Do you ever get spammy unsolicited emails offering SEO services for your website? Here at Funding for Good, it’s an almost daily occurrence.
The messages often warn, in all caps, that, “Your site isn’t optimized!” or “There are errors in your site code!” They also promise that, for a discounted fee, they can fix your site and get it onto “page one of Google.”
It can be tempting to click, especially when a more earnest email comes along. Because whether we’re small businesses or nonprofits, we WANT people to check out our websites and learn about our work. What we don’t want is to waste money on a service that doesn’t deliver.
Which is why Funding for Good decided to ask our own SEO strategist to offer a primer to our community. Our question:
What do small businesses and nonprofits need to know to make smart decisions about SEO?
Here’s what we’ve learned so far:
What is SEO?
If you’re like us, you probably type questions into Google or Bing dozens of times a day. SEO—which stands for Search Engine Optimization—is about how these search engines create the results page.
SEO strategy is about getting your website to land at the top of search results for relevant terms. This generates more search traffic and visitors to your website. Meaning more people learning about your work.
Sounds simple enough, right?
Who Needs SEO and Why?
Despite what those spammy emails would have you believe, not everyone needs SEO. But most of us do. SEO is for you if you want more people to:
- Visit your website and learn about your work.
- Sign up for your email list.
- Find and access your services.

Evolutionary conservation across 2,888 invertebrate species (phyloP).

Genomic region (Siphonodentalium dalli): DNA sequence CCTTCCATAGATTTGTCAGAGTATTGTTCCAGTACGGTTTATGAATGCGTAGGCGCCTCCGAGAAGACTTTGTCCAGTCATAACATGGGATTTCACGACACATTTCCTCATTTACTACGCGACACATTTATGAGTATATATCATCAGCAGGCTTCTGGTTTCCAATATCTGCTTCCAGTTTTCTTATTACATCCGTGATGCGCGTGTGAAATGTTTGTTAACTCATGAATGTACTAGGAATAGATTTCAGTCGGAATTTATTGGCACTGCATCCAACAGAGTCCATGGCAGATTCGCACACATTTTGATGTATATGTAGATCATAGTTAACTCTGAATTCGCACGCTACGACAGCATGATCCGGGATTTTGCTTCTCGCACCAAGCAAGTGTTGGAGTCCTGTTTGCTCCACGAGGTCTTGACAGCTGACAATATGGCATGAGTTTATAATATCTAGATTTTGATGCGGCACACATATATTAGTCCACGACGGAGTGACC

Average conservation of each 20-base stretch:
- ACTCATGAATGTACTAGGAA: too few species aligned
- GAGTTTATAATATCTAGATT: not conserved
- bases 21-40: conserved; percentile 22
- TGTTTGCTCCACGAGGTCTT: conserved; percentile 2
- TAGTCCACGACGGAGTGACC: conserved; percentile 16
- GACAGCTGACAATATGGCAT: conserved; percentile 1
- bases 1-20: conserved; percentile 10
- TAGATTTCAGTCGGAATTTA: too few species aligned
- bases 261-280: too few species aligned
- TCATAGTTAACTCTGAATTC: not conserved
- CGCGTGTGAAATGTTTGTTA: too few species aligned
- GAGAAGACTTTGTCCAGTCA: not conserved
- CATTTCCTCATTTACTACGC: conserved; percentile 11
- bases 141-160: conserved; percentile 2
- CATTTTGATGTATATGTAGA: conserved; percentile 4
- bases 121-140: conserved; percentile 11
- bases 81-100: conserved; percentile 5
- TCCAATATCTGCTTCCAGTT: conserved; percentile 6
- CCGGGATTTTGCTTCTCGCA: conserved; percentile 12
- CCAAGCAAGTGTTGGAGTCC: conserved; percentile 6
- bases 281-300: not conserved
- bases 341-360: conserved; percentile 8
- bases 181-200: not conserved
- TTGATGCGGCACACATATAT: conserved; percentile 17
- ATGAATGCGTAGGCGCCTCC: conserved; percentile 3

- Become new clients.
- Become members, volunteers, or donors.
- Purchase your products.
If you don’t have an email list or other online engagement, then you really don’t need SEO. And that’s okay. Some organizations get all their clients and/or funding through word of mouth and personal relationships and have no intention to grow beyond that.
But if you do want new people to find your website and learn about your work, then SEO is for you.
Can I Learn and Manage SEO Myself?
While many SEO guides out there get complex fast, it is possible to do a lot of SEO-related work yourself. This is especially true when it comes to content.
Search engines and humans both crave content, which includes everything that is part of your website. For example:
- Landing pages
- Blog posts
- Products and services pages
And humans and search engines both prefer content that:
- Is well-structured and easy to read.
- Answers common questions.
- Provides unique insights about the topic.
- Is written by experts—like you!
The trick for SEO though, is that your content should be part of a broader strategy that combines keywords, analytics, linking, and other tactics. To set up that part, you’ll want a good SEO strategist in your corner.
Ready to learn more about how to make smart decisions about SEO for small businesses and nonprofits?
Join our upcoming webinar on April 18: What is SEO and Do You Need It?
We’ll walk through the full process of getting started with SEO, including how to budget and measure impact.